The Great Gatsby, by F. Scott Fitzgerald

4671Release date: September 30th 2004 (first published 1925)

Publisher: Scribner

Number of pages: 180

Genre: Fiction/ Drama

Jay Gatsby is a self-made man famed for his decadent, champagne-drenched parties. Despite being surrounded by Long Island’s bright and beautiful, he longs only for Daisy Buchanan.


This is my favourite classic I have read so far. The Great Gatsby is thought-provoking, without being complex-  it has a simple narrative structure. This is a novel that doesn’t force symbols and metaphors and life messages onto you – you have to take up the responsibility as a reader to find out what the author has tried to impart in his words, and also what he hasn’t.

I liked how there were some characters that you really hated, and some that you liked and some that you loved – though I think there were less characters in this novel that I loved than the ones I just liked or hated. The narrator, Nick Carraway is quite neutral – making a good story teller. I really like Jay Gatsby, and his gift for hope.  Gatsby is admirable and annoyingly elusive at the same time. Tom Buchanan – don’t get me started on him. He is so hate-able, and I really did dislike his character. Not in the way that he was not well-written, but in the way that Fitzgerald made him to be the way he was for the purposes of the narrative. Daisy Buchanan – beautiful and quite wise. I, like many others, love what she says to Nick early on in the book: “That’s the best thing a girl can be in this world, a beautiful little fool.” All the characters in this book are either very real, or quite clearly exaggerated to symbolise something- for example, the consequences of being inherently rich.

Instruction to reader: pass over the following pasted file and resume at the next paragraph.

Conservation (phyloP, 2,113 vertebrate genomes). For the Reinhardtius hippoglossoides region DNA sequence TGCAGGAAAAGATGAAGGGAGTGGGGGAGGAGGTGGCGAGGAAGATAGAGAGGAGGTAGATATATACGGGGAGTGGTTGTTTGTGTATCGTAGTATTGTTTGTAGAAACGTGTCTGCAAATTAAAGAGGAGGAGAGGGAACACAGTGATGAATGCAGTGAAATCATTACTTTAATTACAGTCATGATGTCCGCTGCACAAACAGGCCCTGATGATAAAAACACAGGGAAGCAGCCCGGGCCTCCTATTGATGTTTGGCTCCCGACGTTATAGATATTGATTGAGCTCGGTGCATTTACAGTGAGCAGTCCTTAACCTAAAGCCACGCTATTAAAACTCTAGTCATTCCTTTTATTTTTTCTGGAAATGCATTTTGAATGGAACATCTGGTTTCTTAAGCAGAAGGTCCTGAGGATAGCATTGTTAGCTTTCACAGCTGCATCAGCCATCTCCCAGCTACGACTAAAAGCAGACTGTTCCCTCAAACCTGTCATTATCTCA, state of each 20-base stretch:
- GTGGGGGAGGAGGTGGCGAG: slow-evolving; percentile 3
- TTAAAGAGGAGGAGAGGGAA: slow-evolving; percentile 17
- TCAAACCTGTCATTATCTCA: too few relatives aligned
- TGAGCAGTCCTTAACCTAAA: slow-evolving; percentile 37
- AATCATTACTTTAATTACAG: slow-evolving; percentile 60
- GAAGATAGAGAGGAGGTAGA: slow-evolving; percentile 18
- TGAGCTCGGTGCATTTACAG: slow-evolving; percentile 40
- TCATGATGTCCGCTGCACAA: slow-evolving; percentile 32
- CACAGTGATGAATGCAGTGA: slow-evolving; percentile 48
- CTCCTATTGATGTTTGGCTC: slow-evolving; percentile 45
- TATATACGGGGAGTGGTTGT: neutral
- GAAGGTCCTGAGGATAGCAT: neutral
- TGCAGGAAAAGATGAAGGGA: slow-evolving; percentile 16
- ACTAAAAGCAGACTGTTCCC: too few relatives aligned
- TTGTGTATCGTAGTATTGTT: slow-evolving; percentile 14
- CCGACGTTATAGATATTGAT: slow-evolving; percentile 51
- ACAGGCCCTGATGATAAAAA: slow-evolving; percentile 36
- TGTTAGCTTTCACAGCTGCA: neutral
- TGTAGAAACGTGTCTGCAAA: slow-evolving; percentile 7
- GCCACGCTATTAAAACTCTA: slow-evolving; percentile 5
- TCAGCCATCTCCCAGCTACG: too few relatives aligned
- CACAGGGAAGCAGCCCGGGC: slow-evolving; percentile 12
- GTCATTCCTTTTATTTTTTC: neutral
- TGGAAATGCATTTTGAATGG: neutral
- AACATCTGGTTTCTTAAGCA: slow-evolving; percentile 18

The ending is completely unexpected – at least to me, it was. Like I said before, the plot is quite simple, yet still packed with revelations and events. I wasn’t bored with the plot or characters or inner monologue at any point- and I’m not even that much of a classic lover! There are some symbols that were quite evident, but I didn’t understand the meaning of. Like, what’s with the colour yellow? I still don’t understand that.

I would definitely recommend this book if you love/like classics, and even if you’re not a big fan, I urge you to try this one out. And after reading The Great Gatsby, have a look at some of John Green’s videos about the book on the Vlogbrothers channel or the Crash Course channel on YouTube. They really helped further my understanding of the novel.


Characters: 1.5/2

Plot: 2/2

Writing style: 1/1

I wouldn’t give this book any extra special points, even though I think it’s a pretty genius novel. (I’m harsh with my special points. (: )


Happy reading,